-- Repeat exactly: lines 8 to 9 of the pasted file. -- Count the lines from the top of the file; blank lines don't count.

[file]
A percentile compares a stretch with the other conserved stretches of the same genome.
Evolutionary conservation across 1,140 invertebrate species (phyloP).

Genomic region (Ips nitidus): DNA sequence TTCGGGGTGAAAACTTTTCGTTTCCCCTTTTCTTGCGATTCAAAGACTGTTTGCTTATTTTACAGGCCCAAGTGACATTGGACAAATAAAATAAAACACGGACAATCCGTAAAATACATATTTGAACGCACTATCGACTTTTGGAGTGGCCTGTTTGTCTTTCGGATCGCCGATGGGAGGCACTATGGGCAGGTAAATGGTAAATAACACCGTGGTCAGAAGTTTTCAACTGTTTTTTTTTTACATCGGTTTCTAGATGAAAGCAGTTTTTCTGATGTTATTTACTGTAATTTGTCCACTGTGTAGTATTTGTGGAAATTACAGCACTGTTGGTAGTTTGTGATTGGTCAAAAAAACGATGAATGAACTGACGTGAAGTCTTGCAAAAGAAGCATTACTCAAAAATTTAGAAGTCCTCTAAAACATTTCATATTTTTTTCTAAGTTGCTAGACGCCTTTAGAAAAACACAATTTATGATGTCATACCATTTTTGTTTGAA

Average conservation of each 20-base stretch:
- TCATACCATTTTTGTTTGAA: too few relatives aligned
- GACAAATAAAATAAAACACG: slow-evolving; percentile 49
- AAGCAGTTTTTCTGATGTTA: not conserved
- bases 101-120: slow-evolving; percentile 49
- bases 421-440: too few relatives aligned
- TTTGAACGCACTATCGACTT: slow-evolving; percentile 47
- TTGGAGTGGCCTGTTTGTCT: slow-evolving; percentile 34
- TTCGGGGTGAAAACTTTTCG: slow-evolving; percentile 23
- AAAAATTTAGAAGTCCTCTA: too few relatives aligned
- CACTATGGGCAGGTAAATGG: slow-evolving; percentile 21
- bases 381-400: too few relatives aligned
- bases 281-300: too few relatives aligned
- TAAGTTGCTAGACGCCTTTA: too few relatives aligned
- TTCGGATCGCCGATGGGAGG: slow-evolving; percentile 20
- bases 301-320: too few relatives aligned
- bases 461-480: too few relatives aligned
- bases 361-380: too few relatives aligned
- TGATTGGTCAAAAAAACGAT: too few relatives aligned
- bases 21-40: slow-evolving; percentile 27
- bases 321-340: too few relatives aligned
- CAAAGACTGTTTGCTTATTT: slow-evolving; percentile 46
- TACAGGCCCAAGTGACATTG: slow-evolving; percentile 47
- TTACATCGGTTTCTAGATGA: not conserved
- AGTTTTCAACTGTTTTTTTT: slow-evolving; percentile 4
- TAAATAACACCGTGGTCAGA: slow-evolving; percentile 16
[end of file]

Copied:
- bases 101-120: slow-evolving; percentile 49
- bases 421-440: too few relatives aligned